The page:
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Re: setenv

From: Thomas F. Burdick
Subject: Re: setenv
Date: 22 Sep 2001 01:39:24 -0700
User-agent: Gnus/5.09 (Gnus v5.9.0) Emacs/21.0.105

rms@gnu.org (Richard Stallman) writes:

> >  3) Making any emacs primitives that call such `environment grokking'
> >     library functions propagate any related enviroment variables from
> >     `process-environment' into the real environment when needed.  This
> >     requires the affected primitives to know when such action is needed,
> >     but this is no more burden than that of option (2), and it has the
> >     big advantage of putting the onus on the emacs developers rather
> >     than on the users!
> > 
> > As you can see, I like option (3).
>   Unfortunately, option 3 depends on intimate knowledge of the library
>   internals, and might mean you will need ugly system-dependent code
>   that potentially needs to be changed when new versions of the
>   libraries are released on each system.

Now that I think about it a little more, I think I like option (4) best:

  (4) getenv and setenv both work on process-environment as they do
      now, but before returning, ensure that Emacs' actual environment
      reflects the content of this variable.  This will allow the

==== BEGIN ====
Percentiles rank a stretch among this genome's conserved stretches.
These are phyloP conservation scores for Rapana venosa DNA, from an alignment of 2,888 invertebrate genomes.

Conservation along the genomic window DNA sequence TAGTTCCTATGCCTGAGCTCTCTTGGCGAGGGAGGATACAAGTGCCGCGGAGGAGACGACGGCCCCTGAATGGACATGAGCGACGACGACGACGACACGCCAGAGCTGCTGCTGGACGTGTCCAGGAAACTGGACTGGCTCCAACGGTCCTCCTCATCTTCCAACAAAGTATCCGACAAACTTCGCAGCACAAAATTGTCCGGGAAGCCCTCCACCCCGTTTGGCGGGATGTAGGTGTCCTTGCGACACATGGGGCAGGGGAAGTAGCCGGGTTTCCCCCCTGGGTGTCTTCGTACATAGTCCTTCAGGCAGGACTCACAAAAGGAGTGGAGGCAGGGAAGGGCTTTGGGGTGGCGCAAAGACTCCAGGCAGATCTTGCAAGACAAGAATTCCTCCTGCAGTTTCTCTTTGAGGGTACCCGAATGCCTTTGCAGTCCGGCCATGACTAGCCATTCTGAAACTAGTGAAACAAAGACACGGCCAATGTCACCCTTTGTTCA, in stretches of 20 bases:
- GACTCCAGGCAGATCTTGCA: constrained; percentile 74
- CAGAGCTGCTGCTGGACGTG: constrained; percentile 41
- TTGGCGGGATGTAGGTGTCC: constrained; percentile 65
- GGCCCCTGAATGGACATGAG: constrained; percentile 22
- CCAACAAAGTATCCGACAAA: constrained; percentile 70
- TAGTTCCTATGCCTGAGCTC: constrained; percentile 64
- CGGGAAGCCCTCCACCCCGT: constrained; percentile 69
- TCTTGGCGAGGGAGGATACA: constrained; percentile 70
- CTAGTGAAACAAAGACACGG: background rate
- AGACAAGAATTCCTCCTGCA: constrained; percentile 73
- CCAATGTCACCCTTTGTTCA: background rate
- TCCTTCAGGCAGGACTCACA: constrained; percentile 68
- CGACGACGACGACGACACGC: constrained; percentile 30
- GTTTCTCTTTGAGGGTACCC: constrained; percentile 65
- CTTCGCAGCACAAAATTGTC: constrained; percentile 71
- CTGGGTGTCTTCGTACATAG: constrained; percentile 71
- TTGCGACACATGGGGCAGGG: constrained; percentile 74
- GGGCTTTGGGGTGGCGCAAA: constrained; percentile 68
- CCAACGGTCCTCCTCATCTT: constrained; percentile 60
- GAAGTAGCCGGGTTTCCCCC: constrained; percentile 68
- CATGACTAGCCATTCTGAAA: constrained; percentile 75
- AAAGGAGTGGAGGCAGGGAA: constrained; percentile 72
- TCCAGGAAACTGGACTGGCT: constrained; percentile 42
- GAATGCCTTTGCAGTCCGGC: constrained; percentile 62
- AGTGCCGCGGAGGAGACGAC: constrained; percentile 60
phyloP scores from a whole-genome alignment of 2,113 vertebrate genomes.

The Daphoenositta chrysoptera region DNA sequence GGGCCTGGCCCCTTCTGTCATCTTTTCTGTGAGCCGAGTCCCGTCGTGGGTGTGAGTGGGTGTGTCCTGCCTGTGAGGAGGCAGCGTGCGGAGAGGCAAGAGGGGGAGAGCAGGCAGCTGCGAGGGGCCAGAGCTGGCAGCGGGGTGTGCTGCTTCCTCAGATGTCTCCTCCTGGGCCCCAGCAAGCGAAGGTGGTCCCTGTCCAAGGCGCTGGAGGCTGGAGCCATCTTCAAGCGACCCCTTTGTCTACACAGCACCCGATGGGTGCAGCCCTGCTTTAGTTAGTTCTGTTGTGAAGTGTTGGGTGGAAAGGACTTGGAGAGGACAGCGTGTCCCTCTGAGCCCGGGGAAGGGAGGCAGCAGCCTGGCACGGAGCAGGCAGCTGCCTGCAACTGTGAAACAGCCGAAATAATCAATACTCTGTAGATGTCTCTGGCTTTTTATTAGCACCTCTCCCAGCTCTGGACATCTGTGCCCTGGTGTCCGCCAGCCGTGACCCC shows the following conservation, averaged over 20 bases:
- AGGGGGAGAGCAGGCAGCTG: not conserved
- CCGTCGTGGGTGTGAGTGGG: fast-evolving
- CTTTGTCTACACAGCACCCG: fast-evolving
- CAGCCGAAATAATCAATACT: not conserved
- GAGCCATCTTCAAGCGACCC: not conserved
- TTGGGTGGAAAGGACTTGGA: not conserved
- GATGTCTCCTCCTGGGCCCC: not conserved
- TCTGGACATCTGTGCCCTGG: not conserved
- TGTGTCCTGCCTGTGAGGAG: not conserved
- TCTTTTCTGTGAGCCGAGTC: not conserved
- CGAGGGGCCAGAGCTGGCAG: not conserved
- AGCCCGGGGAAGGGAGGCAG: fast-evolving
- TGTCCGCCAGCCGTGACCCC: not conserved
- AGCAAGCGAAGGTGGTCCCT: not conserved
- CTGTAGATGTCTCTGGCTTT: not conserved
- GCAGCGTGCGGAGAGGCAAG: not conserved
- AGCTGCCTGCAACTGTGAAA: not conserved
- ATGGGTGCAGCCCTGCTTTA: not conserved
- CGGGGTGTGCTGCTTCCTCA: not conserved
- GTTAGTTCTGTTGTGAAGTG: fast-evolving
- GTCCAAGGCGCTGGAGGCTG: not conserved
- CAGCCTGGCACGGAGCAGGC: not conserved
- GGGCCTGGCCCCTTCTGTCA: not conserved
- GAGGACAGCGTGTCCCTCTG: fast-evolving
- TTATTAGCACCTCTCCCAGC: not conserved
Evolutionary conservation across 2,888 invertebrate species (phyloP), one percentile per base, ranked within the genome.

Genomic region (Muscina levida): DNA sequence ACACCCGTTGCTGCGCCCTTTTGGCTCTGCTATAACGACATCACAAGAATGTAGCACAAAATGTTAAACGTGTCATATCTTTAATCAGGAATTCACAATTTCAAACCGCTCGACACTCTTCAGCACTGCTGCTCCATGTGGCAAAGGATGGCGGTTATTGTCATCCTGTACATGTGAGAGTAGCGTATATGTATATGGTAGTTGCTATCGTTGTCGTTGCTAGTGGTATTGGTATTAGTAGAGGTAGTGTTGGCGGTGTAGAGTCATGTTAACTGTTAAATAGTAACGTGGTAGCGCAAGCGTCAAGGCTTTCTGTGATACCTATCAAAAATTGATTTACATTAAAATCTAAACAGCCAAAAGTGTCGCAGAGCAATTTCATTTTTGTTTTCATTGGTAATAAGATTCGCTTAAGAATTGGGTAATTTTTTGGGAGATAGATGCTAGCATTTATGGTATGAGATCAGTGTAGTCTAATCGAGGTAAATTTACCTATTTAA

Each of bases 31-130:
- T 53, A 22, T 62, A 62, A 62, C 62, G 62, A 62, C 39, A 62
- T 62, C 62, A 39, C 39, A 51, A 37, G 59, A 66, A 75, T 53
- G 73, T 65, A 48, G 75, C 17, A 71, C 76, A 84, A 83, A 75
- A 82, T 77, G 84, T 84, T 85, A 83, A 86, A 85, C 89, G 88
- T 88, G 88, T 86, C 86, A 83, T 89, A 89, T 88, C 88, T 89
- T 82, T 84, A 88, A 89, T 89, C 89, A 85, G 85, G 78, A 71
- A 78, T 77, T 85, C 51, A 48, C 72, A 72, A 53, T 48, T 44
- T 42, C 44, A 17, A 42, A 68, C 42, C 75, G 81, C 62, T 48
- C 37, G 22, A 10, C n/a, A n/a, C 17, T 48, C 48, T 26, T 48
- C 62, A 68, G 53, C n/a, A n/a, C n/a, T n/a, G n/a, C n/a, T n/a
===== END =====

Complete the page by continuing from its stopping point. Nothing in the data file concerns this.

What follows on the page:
Elisp user to modify Emacs' own actual environment, won't
      require any special knowledge of the system, and won't break any
      existing code that may modify process-environment directly.

Maybe they could both effect the process-environment => actual
environment synchronization through a thrid function,
`synchronize-environment' or some such, in case the user wanted to do
something like:

(let ((process-environment (remove-if
                             #'(lambda (string)
                                 (let* ((s "DISPLAY")
                                        (l (length s)))
                                   (string= s (substring string 0 l))))

without needing a bogus call to getenv.

> In theory, we would need intimate knowledge.  In practice, I think we
> don't.  There are just a few parts of Emacs that do anything so
> complex it might fork a process without Emacs's knowledge.

I don't know that forking is really the issue.  More, it's the
behavior of libraries linked into Emacs.  Unless the Emacs developers
want to keep super-careful watch over any possible points when any of
these could look at the environment, for all possible versions of
these libraries, it will almost certainly create a problem.  And even
if the Emacs developers wanted to do this, it seems like it makes it
more difficult than it needs to be to link Emacs to another library.

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